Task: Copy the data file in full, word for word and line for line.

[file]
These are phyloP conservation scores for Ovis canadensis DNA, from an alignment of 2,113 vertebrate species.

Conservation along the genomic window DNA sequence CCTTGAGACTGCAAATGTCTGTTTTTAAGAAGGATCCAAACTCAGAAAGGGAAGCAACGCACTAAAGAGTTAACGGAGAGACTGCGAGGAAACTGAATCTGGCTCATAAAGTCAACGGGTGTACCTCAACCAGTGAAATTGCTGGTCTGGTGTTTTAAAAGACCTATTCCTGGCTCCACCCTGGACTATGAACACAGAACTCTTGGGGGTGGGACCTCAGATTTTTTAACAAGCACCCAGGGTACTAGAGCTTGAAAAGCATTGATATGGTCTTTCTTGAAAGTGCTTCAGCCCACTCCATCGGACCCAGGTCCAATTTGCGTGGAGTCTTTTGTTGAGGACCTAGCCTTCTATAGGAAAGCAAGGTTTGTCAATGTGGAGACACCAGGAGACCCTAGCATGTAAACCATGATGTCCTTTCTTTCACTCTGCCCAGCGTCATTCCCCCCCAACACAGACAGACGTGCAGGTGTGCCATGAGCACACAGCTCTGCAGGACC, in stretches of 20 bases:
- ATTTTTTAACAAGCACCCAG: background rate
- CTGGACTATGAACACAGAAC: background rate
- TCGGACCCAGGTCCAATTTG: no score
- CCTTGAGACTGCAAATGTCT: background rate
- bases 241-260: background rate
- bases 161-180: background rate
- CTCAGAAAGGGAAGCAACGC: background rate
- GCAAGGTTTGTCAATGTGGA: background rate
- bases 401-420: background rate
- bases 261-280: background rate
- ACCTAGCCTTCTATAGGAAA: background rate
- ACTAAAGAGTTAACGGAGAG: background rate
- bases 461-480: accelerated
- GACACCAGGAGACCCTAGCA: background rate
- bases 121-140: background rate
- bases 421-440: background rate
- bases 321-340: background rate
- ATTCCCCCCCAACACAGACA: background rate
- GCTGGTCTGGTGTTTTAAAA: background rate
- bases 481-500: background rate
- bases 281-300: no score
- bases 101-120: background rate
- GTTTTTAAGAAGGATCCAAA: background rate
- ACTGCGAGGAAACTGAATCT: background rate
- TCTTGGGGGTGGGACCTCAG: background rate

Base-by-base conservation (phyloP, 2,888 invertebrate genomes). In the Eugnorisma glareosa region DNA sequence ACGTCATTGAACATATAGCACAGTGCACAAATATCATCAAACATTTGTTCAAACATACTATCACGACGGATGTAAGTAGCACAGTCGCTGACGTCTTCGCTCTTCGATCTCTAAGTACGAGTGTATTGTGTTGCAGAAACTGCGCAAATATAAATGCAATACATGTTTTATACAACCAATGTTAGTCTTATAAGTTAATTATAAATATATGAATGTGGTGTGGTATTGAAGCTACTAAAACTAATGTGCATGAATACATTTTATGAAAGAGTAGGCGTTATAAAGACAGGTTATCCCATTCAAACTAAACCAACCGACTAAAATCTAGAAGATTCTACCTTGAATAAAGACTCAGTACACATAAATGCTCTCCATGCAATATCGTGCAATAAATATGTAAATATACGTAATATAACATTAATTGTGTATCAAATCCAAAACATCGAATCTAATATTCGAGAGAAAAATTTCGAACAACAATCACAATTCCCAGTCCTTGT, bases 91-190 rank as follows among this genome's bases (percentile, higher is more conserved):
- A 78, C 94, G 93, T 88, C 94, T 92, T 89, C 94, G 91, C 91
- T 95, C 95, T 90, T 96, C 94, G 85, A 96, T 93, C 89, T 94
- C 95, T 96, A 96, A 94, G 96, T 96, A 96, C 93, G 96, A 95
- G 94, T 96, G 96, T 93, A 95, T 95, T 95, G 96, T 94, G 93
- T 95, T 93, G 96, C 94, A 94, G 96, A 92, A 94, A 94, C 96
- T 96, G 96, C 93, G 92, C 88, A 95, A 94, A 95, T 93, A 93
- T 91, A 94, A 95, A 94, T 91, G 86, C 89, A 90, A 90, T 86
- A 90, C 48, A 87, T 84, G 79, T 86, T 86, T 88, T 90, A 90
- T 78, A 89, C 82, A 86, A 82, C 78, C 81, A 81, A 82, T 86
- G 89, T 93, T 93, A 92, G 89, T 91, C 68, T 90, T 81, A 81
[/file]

These are phyloP conservation scores for Ovis canadensis DNA, from an alignment of 2,113 vertebrate species.

Conservation along the genomic window DNA sequence CCTTGAGACTGCAAATGTCTGTTTTTAAGAAGGATCCAAACTCAGAAAGGGAAGCAACGCACTAAAGAGTTAACGGAGAGACTGCGAGGAAACTGAATCTGGCTCATAAAGTCAACGGGTGTACCTCAACCAGTGAAATTGCTGGTCTGGTGTTTTAAAAGACCTATTCCTGGCTCCACCCTGGACTATGAACACAGAACTCTTGGGGGTGGGACCTCAGATTTTTTAACAAGCACCCAGGGTACTAGAGCTTGAAAAGCATTGATATGGTCTTTCTTGAAAGTGCTTCAGCCCACTCCATCGGACCCAGGTCCAATTTGCGTGGAGTCTTTTGTTGAGGACCTAGCCTTCTATAGGAAAGCAAGGTTTGTCAATGTGGAGACACCAGGAGACCCTAGCATGTAAACCATGATGTCCTTTCTTTCACTCTGCCCAGCGTCATTCCCCCCCAACACAGACAGACGTGCAGGTGTGCCATGAGCACACAGCTCTGCAGGACC, in stretches of 20 bases:
- ATTTTTTAACAAGCACCCAG: background rate
- CTGGACTATGAACACAGAAC: background rate
- TCGGACCCAGGTCCAATTTG: no score
- CCTTGAGACTGCAAATGTCT: background rate
- bases 241-260: background rate
- bases 161-180: background rate
- CTCAGAAAGGGAAGCAACGC: background rate
- GCAAGGTTTGTCAATGTGGA: background rate
- bases 401-420: background rate
- bases 261-280: background rate
- ACCTAGCCTTCTATAGGAAA: background rate
- ACTAAAGAGTTAACGGAGAG: background rate
- bases 461-480: accelerated
- GACACCAGGAGACCCTAGCA: background rate
- bases 121-140: background rate
- bases 421-440: background rate
- bases 321-340: background rate
- ATTCCCCCCCAACACAGACA: background rate
- GCTGGTCTGGTGTTTTAAAA: background rate
- bases 481-500: background rate
- bases 281-300: no score
- bases 101-120: background rate
- GTTTTTAAGAAGGATCCAAA: background rate
- ACTGCGAGGAAACTGAATCT: background rate
- TCTTGGGGGTGGGACCTCAG: background rate

Base-by-base conservation (phyloP, 2,888 invertebrate genomes). In the Eugnorisma glareosa region DNA sequence ACGTCATTGAACATATAGCACAGTGCACAAATATCATCAAACATTTGTTCAAACATACTATCACGACGGATGTAAGTAGCACAGTCGCTGACGTCTTCGCTCTTCGATCTCTAAGTACGAGTGTATTGTGTTGCAGAAACTGCGCAAATATAAATGCAATACATGTTTTATACAACCAATGTTAGTCTTATAAGTTAATTATAAATATATGAATGTGGTGTGGTATTGAAGCTACTAAAACTAATGTGCATGAATACATTTTATGAAAGAGTAGGCGTTATAAAGACAGGTTATCCCATTCAAACTAAACCAACCGACTAAAATCTAGAAGATTCTACCTTGAATAAAGACTCAGTACACATAAATGCTCTCCATGCAATATCGTGCAATAAATATGTAAATATACGTAATATAACATTAATTGTGTATCAAATCCAAAACATCGAATCTAATATTCGAGAGAAAAATTTCGAACAACAATCACAATTCCCAGTCCTTGT, bases 91-190 rank as follows among this genome's bases (percentile, higher is more conserved):
- A 78, C 94, G 93, T 88, C 94, T 92, T 89, C 94, G 91, C 91
- T 95, C 95, T 90, T 96, C 94, G 85, A 96, T 93, C 89, T 94
- C 95, T 96, A 96, A 94, G 96, T 96, A 96, C 93, G 96, A 95
- G 94, T 96, G 96, T 93, A 95, T 95, T 95, G 96, T 94, G 93
- T 95, T 93, G 96, C 94, A 94, G 96, A 92, A 94, A 94, C 96
- T 96, G 96, C 93, G 92, C 88, A 95, A 94, A 95, T 93, A 93
- T 91, A 94, A 95, A 94, T 91, G 86, C 89, A 90, A 90, T 86
- A 90, C 48, A 87, T 84, G 79, T 86, T 86, T 88, T 90, A 90
- T 78, A 89, C 82, A 86, A 82, C 78, C 81, A 81, A 82, T 86
- G 89, T 93, T 93, A 92, G 89, T 91, C 68, T 90, T 81, A 81